The English place-name Chester, and the suffixes -chester, -caster and -cester, are commonly indications that the place is the site of a Roman castrum, meaning a military camp or fort, but it can also apply to the site of a pre-historic fort
The English place-name Chester, and the suffixes -chester, -caster and -cester, are commonly indications that the place is the site of a Roman castrum, meaning a military camp or fort, but it can also apply to the site of a pre-historic fort. Names ending in "-cester" are nearly always reduced to "-ster" when spoken, the exception being "Cirencester", which is pronounced in full. The pronunciation of names ending in -chester or -caster is regular.
The Place-Names of Cheshire Part Five: (Section 1 : II) the Elements of Cheshire Place-Names Haca-Yolden Analysis of. .
by John McNeal Dodgson. First published 1972. First published 1980. Concluding the survey of the county (apart from the City of Chester), in this Part are discussed such names as Wallasey, West Kirby, Birkenhead, Hoylake, Ellesmere Port, Malpas, and Noctorum. The place‑names of eastern Dorset include Blandford Forum, Bryanston, Cranborne, Long Crichel, Fifehead Neville, Hamworthy, Pentridge, Poole, Shapwick, Stourpaine, and the eight parishes named from the River Tarrant.
The place names of Nantwich Hundred and Eddisbury Hundred. The elements of Cheshire place-names (Á-Gylden). English Place-Name Society
The place names of Nantwich Hundred and Eddisbury Hundred. pt. 4. The place-names of Broxton Hundred and Wirral Hundred. Section 1:i. The place-names of the city of Chester. The elements of Cheshire place-names (haca-yolden). The personal-names in Cheshire place-names. Vol. 5- published by English Place-Name Society. Bibliography: v. 1, p. xxiii-xlii. English Place-Name Society. v. 44-48, 54, English Place-Name Society (Series) - . 4, etc. Classifications.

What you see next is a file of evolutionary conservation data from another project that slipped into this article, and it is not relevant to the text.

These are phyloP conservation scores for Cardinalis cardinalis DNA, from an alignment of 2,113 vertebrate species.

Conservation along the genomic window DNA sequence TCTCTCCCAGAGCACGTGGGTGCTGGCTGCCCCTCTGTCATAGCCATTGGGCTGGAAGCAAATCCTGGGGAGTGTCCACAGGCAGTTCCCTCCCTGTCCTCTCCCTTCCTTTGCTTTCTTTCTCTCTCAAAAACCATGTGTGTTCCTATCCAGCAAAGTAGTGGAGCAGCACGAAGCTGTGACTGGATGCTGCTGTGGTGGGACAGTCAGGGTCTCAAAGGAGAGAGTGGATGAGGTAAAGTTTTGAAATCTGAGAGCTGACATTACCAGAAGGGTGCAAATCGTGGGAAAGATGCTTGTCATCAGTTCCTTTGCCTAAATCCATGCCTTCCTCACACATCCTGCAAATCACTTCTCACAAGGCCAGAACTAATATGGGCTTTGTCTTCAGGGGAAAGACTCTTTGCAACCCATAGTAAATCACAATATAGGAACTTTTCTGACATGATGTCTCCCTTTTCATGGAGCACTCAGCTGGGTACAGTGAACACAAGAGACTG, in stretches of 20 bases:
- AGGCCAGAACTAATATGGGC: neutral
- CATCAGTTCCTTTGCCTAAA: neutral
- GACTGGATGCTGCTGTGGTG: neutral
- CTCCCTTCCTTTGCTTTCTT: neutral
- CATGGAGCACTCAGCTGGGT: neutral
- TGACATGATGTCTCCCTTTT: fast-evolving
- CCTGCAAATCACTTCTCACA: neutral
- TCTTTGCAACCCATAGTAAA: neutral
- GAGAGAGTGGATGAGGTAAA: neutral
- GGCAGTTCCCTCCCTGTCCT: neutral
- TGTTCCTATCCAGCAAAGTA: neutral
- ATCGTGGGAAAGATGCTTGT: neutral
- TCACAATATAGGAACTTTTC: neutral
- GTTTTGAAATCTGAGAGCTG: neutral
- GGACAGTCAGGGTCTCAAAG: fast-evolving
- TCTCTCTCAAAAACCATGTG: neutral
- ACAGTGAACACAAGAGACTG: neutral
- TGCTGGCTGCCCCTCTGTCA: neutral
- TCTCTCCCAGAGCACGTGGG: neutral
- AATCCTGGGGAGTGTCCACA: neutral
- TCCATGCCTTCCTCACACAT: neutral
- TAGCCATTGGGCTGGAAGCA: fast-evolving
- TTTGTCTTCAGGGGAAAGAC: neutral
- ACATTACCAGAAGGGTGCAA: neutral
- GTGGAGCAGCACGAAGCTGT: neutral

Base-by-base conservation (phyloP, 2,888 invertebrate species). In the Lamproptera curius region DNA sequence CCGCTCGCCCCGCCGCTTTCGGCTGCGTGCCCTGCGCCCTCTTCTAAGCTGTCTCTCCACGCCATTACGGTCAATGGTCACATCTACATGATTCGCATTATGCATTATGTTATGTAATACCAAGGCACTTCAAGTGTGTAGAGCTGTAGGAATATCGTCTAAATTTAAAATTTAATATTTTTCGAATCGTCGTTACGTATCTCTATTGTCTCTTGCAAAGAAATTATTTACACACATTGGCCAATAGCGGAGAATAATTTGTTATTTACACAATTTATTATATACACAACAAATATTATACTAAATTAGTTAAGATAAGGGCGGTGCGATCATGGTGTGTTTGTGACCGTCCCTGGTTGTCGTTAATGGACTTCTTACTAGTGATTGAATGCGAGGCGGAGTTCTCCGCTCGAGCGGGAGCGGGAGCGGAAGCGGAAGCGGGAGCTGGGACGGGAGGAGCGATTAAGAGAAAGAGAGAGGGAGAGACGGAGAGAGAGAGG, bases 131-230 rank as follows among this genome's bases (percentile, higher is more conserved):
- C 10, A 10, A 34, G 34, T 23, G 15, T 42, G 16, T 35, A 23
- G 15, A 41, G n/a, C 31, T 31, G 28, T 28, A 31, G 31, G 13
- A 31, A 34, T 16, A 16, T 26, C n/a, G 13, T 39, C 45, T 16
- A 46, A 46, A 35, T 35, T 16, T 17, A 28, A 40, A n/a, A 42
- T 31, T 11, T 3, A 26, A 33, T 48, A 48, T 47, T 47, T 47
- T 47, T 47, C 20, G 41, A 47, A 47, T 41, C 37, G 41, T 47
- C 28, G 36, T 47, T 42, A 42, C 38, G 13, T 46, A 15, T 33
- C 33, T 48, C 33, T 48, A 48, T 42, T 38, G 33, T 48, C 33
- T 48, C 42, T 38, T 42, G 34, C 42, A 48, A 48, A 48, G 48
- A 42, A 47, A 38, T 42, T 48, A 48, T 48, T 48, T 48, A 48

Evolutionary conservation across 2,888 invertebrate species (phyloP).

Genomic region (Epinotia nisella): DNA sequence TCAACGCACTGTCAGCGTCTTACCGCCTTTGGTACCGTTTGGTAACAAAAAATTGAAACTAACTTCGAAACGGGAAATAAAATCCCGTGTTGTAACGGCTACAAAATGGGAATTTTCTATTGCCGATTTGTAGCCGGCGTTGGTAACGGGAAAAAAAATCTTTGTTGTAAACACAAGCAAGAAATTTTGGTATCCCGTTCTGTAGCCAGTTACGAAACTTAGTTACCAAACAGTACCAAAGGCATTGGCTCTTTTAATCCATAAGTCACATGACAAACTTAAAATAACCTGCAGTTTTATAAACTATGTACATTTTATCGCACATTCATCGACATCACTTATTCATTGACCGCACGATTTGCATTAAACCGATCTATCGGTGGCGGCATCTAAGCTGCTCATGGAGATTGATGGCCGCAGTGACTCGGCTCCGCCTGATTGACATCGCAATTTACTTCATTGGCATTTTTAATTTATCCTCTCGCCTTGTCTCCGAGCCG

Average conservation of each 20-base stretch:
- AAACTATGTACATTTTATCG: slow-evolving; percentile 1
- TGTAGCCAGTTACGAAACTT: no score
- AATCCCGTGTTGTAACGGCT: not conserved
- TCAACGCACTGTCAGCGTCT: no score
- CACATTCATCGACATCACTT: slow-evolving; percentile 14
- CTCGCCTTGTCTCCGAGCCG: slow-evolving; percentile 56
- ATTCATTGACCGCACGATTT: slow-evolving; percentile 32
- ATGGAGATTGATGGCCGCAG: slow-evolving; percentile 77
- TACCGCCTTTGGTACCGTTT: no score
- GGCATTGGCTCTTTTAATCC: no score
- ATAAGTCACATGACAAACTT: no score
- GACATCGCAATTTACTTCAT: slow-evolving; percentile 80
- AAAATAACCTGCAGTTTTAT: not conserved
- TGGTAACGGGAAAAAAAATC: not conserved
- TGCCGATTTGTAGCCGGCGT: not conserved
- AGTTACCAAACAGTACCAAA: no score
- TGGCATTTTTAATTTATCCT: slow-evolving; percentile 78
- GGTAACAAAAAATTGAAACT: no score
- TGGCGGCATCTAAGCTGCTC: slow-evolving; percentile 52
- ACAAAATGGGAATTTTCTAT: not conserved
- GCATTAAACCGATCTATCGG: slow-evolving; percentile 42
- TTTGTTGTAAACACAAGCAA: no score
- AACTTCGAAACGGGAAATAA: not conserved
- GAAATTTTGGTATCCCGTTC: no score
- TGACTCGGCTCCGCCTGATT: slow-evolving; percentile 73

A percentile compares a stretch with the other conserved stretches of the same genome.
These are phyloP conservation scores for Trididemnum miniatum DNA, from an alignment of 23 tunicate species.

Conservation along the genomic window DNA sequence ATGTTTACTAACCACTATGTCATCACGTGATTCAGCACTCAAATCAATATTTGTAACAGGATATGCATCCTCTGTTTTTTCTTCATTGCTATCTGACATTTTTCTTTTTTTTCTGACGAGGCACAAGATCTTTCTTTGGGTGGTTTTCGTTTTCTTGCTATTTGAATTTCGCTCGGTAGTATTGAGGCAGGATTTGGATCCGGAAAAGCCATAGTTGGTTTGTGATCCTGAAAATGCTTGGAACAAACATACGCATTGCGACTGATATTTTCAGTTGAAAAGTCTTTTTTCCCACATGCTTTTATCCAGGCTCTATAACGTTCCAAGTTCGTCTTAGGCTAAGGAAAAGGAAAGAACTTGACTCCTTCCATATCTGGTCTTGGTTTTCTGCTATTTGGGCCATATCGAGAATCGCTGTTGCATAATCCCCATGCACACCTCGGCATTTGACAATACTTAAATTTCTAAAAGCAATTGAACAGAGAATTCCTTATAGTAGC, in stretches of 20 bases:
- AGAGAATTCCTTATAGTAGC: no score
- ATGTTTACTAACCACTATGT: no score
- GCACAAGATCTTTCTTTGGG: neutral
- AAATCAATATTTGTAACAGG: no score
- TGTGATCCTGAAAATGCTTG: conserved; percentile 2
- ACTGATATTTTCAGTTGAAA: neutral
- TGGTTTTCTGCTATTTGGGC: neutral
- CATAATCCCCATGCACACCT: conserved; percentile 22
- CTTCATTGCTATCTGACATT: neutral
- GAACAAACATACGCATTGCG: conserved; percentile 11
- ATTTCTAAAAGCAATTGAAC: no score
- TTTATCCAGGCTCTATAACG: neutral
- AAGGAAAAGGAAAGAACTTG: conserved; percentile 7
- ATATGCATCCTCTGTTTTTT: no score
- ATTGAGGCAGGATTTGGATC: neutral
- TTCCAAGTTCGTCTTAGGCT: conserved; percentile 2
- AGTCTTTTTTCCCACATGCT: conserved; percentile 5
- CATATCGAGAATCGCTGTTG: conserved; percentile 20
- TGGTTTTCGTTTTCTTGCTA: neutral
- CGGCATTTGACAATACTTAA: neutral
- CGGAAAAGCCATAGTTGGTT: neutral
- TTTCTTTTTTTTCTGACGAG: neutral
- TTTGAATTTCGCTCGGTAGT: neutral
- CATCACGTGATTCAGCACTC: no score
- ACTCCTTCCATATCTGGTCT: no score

English Place-Name Society book. Start by marking English Place-Name Society: Volume 45, the Place-Names of Cheshire, Part 2, the Place-Names of Bucklow Hundred and Northwich Hundred as Want to Read: Want to Read savin. ant to Read.
From Latin castrum meaning "camp, fortress". This is the name of a city in Cheshire, England. See All Relations · Show Family Tree.
The village was named after the River Wheelock which runs through it, and in which Wheelock is derived from an Old Welsh source meaning "winding river". The place-names of Cheshire. The first recorded name for the village is Hoileck/Hoiloch in the Domesday Book. By 1396 the name had evolved to Quelock then in 1382 to Whelock In 1801 the population was 189, by 1851 it was 548 and by 1901 it was 68. Part one: Country name, regional and forest names, river names, road names, the place-names of Macclesfield hundred.
The name comes from Hugh Grosvenor, 1st Duke of Westminster, who put . Pay attention to the city wall you can see a section that was damaged during a bombardment in the Siege of Chester of 1645, and repaired quickly after.
The name comes from Hugh Grosvenor, 1st Duke of Westminster, who put up more than a third of the funding in the 1880s.
Later he started a settlement there. The place needed a name. E. It’s widely known that the City of Angels got its name from Spanish settlers. The beauty of the place impressed them so much that they considered it heaven on Earth
Later he started a settlement there. Though originally he had planned to name his new freshwater-filled settlement Albion – a poetic name for England – instead he decided to call the bay Sydney Cove after the Secretary of State, Lord Sydney. The beauty of the place impressed them so much that they considered it heaven on Earth. The original name, however, was a lot longer: El Pueblo de Nuestra Senora la Reina de los Angeles de Porcincula, or The Town of Our Lady the Queen of Angels of the Little Portion.
The Place-names of Cheshire. Part I, English Place-Name Society, XLIV. This article discusses a survey of Pulford Castle which was made by sudents of Chester College as part of a continuing project to investigate the castles of west Cheshire. Mcn. The Date and Nature of Wat’s Dyke:: A reassessment in the light of recent investigations at Gobowen, Shropshire. The Early to later Iron Age transition in the Severn-Cotswolds : enclosing the household ? Article.
Author: J. McN. Dodgson
Subcategory: Atlases & Maps
Publisher: Cambridge University Press (1981)
Pages: 255 pages
ePUB size: 1700 kb
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